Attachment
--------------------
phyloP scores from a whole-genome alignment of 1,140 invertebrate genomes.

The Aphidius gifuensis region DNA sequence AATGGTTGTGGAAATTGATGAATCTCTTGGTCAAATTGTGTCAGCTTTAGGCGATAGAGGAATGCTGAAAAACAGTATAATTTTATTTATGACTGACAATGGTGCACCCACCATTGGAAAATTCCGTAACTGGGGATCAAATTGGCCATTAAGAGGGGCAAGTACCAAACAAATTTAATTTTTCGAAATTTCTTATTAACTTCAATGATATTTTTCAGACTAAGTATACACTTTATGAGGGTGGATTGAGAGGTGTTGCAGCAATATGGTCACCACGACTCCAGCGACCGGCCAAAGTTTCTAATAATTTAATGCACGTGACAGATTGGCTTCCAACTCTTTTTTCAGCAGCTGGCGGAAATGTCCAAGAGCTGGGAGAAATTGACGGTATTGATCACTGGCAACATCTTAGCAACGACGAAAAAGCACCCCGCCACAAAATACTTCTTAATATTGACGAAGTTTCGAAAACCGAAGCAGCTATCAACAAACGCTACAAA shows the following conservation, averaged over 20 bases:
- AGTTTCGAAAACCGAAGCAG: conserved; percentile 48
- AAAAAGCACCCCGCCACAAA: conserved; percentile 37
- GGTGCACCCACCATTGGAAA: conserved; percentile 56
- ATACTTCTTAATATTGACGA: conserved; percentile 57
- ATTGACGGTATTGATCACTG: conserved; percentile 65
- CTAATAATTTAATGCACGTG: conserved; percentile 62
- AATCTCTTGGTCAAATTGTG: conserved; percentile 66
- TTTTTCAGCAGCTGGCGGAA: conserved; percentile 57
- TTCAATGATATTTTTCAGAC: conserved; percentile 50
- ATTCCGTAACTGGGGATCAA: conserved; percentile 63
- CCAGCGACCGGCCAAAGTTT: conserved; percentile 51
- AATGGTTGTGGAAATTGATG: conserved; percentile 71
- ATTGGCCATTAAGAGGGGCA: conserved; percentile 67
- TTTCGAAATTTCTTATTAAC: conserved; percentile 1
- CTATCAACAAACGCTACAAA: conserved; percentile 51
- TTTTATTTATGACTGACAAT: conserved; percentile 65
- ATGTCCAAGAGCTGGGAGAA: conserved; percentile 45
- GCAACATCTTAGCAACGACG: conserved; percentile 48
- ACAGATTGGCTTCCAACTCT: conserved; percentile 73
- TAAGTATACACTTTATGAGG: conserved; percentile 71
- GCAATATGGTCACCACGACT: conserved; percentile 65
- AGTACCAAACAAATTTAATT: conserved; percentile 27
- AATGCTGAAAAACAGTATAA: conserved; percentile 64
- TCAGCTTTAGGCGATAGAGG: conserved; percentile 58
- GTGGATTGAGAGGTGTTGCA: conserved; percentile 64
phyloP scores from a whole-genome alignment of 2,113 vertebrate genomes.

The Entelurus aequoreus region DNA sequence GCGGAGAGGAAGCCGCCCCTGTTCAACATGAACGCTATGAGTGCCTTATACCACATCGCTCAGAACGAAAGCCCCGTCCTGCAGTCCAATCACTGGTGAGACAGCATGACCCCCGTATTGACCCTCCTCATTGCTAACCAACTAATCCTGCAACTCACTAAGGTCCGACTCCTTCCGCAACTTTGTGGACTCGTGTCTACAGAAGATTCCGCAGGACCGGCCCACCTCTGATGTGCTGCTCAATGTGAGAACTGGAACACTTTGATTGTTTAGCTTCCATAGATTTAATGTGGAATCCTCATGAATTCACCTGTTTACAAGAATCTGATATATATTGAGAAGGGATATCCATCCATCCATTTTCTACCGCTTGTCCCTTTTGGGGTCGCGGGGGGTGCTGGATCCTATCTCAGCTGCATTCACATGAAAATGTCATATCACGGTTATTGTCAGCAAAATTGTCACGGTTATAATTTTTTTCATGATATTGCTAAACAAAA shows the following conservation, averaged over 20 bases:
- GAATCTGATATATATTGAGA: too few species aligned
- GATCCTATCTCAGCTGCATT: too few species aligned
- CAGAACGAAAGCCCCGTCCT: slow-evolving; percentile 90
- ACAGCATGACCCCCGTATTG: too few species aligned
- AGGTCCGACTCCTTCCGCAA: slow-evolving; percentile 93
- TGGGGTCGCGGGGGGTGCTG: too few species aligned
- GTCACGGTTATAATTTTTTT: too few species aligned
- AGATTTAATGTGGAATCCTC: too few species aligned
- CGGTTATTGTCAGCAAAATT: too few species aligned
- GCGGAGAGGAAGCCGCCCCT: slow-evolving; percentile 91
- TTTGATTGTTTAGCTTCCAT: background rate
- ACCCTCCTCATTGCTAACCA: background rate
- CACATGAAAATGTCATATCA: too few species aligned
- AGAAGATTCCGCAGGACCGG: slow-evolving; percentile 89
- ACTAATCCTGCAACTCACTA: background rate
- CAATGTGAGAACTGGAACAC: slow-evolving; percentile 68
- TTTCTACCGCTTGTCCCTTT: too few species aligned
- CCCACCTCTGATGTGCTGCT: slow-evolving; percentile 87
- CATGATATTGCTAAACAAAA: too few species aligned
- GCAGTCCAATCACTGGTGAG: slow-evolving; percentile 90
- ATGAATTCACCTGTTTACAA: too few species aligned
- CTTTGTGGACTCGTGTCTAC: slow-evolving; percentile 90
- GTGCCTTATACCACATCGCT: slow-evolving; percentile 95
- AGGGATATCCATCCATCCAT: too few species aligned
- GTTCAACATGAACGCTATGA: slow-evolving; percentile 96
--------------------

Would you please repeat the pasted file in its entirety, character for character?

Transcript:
phyloP scores from a whole-genome alignment of 1,140 invertebrate genomes.

The Aphidius gifuensis region DNA sequence AATGGTTGTGGAAATTGATGAATCTCTTGGTCAAATTGTGTCAGCTTTAGGCGATAGAGGAATGCTGAAAAACAGTATAATTTTATTTATGACTGACAATGGTGCACCCACCATTGGAAAATTCCGTAACTGGGGATCAAATTGGCCATTAAGAGGGGCAAGTACCAAACAAATTTAATTTTTCGAAATTTCTTATTAACTTCAATGATATTTTTCAGACTAAGTATACACTTTATGAGGGTGGATTGAGAGGTGTTGCAGCAATATGGTCACCACGACTCCAGCGACCGGCCAAAGTTTCTAATAATTTAATGCACGTGACAGATTGGCTTCCAACTCTTTTTTCAGCAGCTGGCGGAAATGTCCAAGAGCTGGGAGAAATTGACGGTATTGATCACTGGCAACATCTTAGCAACGACGAAAAAGCACCCCGCCACAAAATACTTCTTAATATTGACGAAGTTTCGAAAACCGAAGCAGCTATCAACAAACGCTACAAA shows the following conservation, averaged over 20 bases:
- AGTTTCGAAAACCGAAGCAG: conserved; percentile 48
- AAAAAGCACCCCGCCACAAA: conserved; percentile 37
- GGTGCACCCACCATTGGAAA: conserved; percentile 56
- ATACTTCTTAATATTGACGA: conserved; percentile 57
- ATTGACGGTATTGATCACTG: conserved; percentile 65
- CTAATAATTTAATGCACGTG: conserved; percentile 62
- AATCTCTTGGTCAAATTGTG: conserved; percentile 66
- TTTTTCAGCAGCTGGCGGAA: conserved; percentile 57
- TTCAATGATATTTTTCAGAC: conserved; percentile 50
- ATTCCGTAACTGGGGATCAA: conserved; percentile 63
- CCAGCGACCGGCCAAAGTTT: conserved; percentile 51
- AATGGTTGTGGAAATTGATG: conserved; percentile 71
- ATTGGCCATTAAGAGGGGCA: conserved; percentile 67
- TTTCGAAATTTCTTATTAAC: conserved; percentile 1
- CTATCAACAAACGCTACAAA: conserved; percentile 51
- TTTTATTTATGACTGACAAT: conserved; percentile 65
- ATGTCCAAGAGCTGGGAGAA: conserved; percentile 45
- GCAACATCTTAGCAACGACG: conserved; percentile 48
- ACAGATTGGCTTCCAACTCT: conserved; percentile 73
- TAAGTATACACTTTATGAGG: conserved; percentile 71
- GCAATATGGTCACCACGACT: conserved; percentile 65
- AGTACCAAACAAATTTAATT: conserved; percentile 27
- AATGCTGAAAAACAGTATAA: conserved; percentile 64
- TCAGCTTTAGGCGATAGAGG: conserved; percentile 58
- GTGGATTGAGAGGTGTTGCA: conserved; percentile 64
phyloP scores from a whole-genome alignment of 2,113 vertebrate genomes.

The Entelurus aequoreus region DNA sequence GCGGAGAGGAAGCCGCCCCTGTTCAACATGAACGCTATGAGTGCCTTATACCACATCGCTCAGAACGAAAGCCCCGTCCTGCAGTCCAATCACTGGTGAGACAGCATGACCCCCGTATTGACCCTCCTCATTGCTAACCAACTAATCCTGCAACTCACTAAGGTCCGACTCCTTCCGCAACTTTGTGGACTCGTGTCTACAGAAGATTCCGCAGGACCGGCCCACCTCTGATGTGCTGCTCAATGTGAGAACTGGAACACTTTGATTGTTTAGCTTCCATAGATTTAATGTGGAATCCTCATGAATTCACCTGTTTACAAGAATCTGATATATATTGAGAAGGGATATCCATCCATCCATTTTCTACCGCTTGTCCCTTTTGGGGTCGCGGGGGGTGCTGGATCCTATCTCAGCTGCATTCACATGAAAATGTCATATCACGGTTATTGTCAGCAAAATTGTCACGGTTATAATTTTTTTCATGATATTGCTAAACAAAA shows the following conservation, averaged over 20 bases:
- GAATCTGATATATATTGAGA: too few species aligned
- GATCCTATCTCAGCTGCATT: too few species aligned
- CAGAACGAAAGCCCCGTCCT: slow-evolving; percentile 90
- ACAGCATGACCCCCGTATTG: too few species aligned
- AGGTCCGACTCCTTCCGCAA: slow-evolving; percentile 93
- TGGGGTCGCGGGGGGTGCTG: too few species aligned
- GTCACGGTTATAATTTTTTT: too few species aligned
- AGATTTAATGTGGAATCCTC: too few species aligned
- CGGTTATTGTCAGCAAAATT: too few species aligned
- GCGGAGAGGAAGCCGCCCCT: slow-evolving; percentile 91
- TTTGATTGTTTAGCTTCCAT: background rate
- ACCCTCCTCATTGCTAACCA: background rate
- CACATGAAAATGTCATATCA: too few species aligned
- AGAAGATTCCGCAGGACCGG: slow-evolving; percentile 89
- ACTAATCCTGCAACTCACTA: background rate
- CAATGTGAGAACTGGAACAC: slow-evolving; percentile 68
- TTTCTACCGCTTGTCCCTTT: too few species aligned
- CCCACCTCTGATGTGCTGCT: slow-evolving; percentile 87
- CATGATATTGCTAAACAAAA: too few species aligned
- GCAGTCCAATCACTGGTGAG: slow-evolving; percentile 90
- ATGAATTCACCTGTTTACAA: too few species aligned
- CTTTGTGGACTCGTGTCTAC: slow-evolving; percentile 90
- GTGCCTTATACCACATCGCT: slow-evolving; percentile 95
- AGGGATATCCATCCATCCAT: too few species aligned
- GTTCAACATGAACGCTATGA: slow-evolving; percentile 96